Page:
Horses for sale in Kansas - find your dream horse
Kansas lies at the heart of America’s equine traditions. This prairie state was one of the locations where the cowboy and the farmer met, mingled, and sometimes quarreled! With plenty of lovely state trails to ride and equestrian events galore, there are plenty of high-quality horses for sale in Kansas. It’s a great place to search for your dream riding horse, harness horse, or show pony or horse. Any buyer anywhere in the world can view horses for sale in Kansas using the ehorses website. Start by using the country and radius filters. Next, add additional criteria, such as the age, height, gender, and color of your dream horse. Standardbreds and other trotters are some of the most searched-for breeds and bought horses in Kansas.
Horses for sale in Kansas - find the perfect owner for your horse
Are you a private seller or breeder in Kansas hoping to find the perfect owner for your horse or pony? Let ehorses help you reach a global market for your special equine. For best results, use the suggested checklist.
Checklist for an advertisement
- Include details of the horse’s age, height, gender, and color. Outline your horse’s qualities and achievements.
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- It’s important to double-check that contact details are full and up-to-date. Incorrect information can lose sales!
Horses in Kansas
The economic impact of the Kansas horse industry
There are believed to be around 179,000 horses in Kansas, though estimates vary. The ratio of horses to people is high (approximately one horse per 15.3 humans). This certainly suggests a high level of horse ownership in the state. However, data for the horse economy in Kansas are currently limited. A new equine survey was launched in 2021 and the results are likely to show that the economic impact of horses has been overlooked. Previous economic studies indicate that the total direct output of equine sales is approximately $16.4 million.
The history of horses in Kansas
Horses have historically been very important in Kansas. The western side of this vast state was mainly grassland, and the major towns and cities developed on the more wooded, hilly eastern side. Various trails connected the Texas cattle yards to Kansas where cattle were shipped by rail to cities such as Chicago. Kansas City lay at the end of the Chisholm Trail. From 1867, Kansas witnessed the mass movement of Texan cattle, driven up to the stockyards by cowboys riding an assortment of horses. Kansas City was the center of an important commercial cattle exchange. It was the start of a profitable time for cattle barons. The Chisholm Trail also became the main route for settlers on their way to make a new life in the American West. Many traveled this way in the latter half of the nineteenth century.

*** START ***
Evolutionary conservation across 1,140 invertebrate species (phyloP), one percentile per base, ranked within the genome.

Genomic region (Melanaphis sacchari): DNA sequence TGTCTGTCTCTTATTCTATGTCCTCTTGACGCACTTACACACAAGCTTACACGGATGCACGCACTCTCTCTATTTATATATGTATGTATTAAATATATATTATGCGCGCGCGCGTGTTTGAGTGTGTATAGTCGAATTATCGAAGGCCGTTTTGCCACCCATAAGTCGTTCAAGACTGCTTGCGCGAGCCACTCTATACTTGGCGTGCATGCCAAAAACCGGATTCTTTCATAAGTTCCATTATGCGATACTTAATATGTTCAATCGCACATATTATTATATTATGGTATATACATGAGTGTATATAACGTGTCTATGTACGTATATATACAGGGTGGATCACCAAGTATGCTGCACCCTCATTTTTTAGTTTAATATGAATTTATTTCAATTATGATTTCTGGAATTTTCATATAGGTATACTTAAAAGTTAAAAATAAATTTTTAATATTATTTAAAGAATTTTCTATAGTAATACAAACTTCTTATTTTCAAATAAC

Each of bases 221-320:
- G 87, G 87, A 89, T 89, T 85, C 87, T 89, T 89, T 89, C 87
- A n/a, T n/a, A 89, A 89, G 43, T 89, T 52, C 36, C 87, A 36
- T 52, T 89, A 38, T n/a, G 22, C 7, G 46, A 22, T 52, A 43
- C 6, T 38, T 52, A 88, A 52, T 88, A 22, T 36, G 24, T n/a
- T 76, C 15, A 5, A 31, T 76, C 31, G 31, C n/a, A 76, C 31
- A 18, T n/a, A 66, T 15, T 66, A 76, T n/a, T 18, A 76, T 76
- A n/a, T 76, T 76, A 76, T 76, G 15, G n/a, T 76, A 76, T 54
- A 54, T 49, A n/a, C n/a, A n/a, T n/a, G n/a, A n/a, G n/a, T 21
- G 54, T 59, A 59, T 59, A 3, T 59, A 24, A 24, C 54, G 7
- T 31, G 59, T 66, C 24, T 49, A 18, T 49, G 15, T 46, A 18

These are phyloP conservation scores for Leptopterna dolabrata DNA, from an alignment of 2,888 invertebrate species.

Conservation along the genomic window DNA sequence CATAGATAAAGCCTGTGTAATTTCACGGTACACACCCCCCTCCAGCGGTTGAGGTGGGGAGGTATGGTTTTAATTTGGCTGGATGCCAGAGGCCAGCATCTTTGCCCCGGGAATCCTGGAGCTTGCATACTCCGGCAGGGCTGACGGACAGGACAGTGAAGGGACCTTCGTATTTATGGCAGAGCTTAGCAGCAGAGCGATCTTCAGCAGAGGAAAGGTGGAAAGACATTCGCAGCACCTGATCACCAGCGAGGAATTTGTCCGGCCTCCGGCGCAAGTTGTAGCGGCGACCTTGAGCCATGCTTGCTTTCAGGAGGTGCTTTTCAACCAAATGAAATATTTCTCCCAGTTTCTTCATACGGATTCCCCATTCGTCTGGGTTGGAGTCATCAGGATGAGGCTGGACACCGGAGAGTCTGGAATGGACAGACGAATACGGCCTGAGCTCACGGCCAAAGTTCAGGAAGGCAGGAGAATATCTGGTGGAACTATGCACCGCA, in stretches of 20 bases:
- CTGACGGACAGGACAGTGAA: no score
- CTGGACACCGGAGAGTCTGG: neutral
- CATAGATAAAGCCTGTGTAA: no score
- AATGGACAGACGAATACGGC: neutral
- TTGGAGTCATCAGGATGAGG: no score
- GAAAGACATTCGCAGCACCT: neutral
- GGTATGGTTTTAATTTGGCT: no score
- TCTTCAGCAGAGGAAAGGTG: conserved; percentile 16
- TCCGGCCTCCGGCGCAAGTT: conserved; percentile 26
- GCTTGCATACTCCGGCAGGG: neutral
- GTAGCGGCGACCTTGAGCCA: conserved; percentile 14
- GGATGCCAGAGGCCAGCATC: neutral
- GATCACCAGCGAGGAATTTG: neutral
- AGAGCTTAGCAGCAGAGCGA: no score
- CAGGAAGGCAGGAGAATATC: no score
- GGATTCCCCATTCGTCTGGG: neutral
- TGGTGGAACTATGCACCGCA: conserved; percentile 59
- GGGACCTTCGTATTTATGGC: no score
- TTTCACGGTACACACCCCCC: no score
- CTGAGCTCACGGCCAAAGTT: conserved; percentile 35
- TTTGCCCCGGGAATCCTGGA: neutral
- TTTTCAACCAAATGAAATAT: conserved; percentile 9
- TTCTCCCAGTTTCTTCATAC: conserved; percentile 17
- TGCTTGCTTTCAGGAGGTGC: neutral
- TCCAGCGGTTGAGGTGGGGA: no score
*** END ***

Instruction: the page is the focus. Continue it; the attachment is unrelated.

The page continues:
The leisure aspect of horse riding and driving was also important in Kansas. Harness racing was a popular sport, as it was throughout the Midwest. Famous trotters, such as Patchen Wilkes, bred at the Jewett Stock Farm in Cheney, wowed the crowds at state and local fairs. Patchen Wilkes’ grandson, the famous trotter Dan Patch, was honored at the Kansas State Fair in Topeka in 1904. Unfortunately, Dan Patch was ill and could not run that day. The 15,000 people who had come to see him were disappointed but pleased that he recovered.
Showing is also very popular in Kansas. This is largely due to the legacy of one family of enthusiasts. In 1929 the entrepreneur R.A. Long set up Longview Farm near Kansas City. This working farm, with its beautiful country house, was where his daughter Loula trained her show horses. Loula Long Combs made history herself by riding astride rather than sidesaddle, at a time when it was still controversial. She also competed in equestrian events that were considered to be men-only. Today, Longview Farm is now Longview Horse Park. It is host to a range of equestrian events, including saddle seat, show jumping, harness, dressage, and cross country.
The Kansas Mustang Program
America’s feral horse numbers are a controversial topic. However, Kansas is making a valuable contribution to the survival of America’s iconic mustangs. The Bureau of Land Management brings the horses from Nevada, Wyoming and Montana to be rehomed with landowners and ranchers in Kansas and neighboring Oklahoma. Some of the horses participate in a Kansas state program working with the Hutchinson Correctional Center. Minimum-security inmates learn to handle and train the horses, which can then be rehomed.
The most famous horses in Kansas
One of America’s most famous cavalry horses is associated with Kansas. Comanche, a bay, or bay-dun horse was alleged to be the only survivor of the Battle of the Little Big Horn. This army mount of unknown ancestry was sent to Fort Leavenworth, Kansas in 1868. He was the horse of Captain Myles Keogh of the 7th Cavalry. While it’s probable that other horses survived the battle, Comanche is the only one to become legendary. He was taken to Fort Riley, Kansas, where he lived to be 29 and was treated as a hero. His body was preserved after death and can still be seen today. Patchen Wilkes, grandsire of the more famous Dan Patch, came from Kansas. A Kansas mare named JJS Summer Breeze achieved fame in 2007 for having the longest tail ever recorded in the Guinness Book of Records. It was officially measured at 12 foot 6 inches (381 cm) on 23rd August that year.
Basic information about Kansas
Kansas is located in the American Midwest. Its capital city is Topeka, and the state population is 2,744,687. Kansas is famously situated in Tornado Alley, providing the setting for the movie “The Wizard of Oz.”
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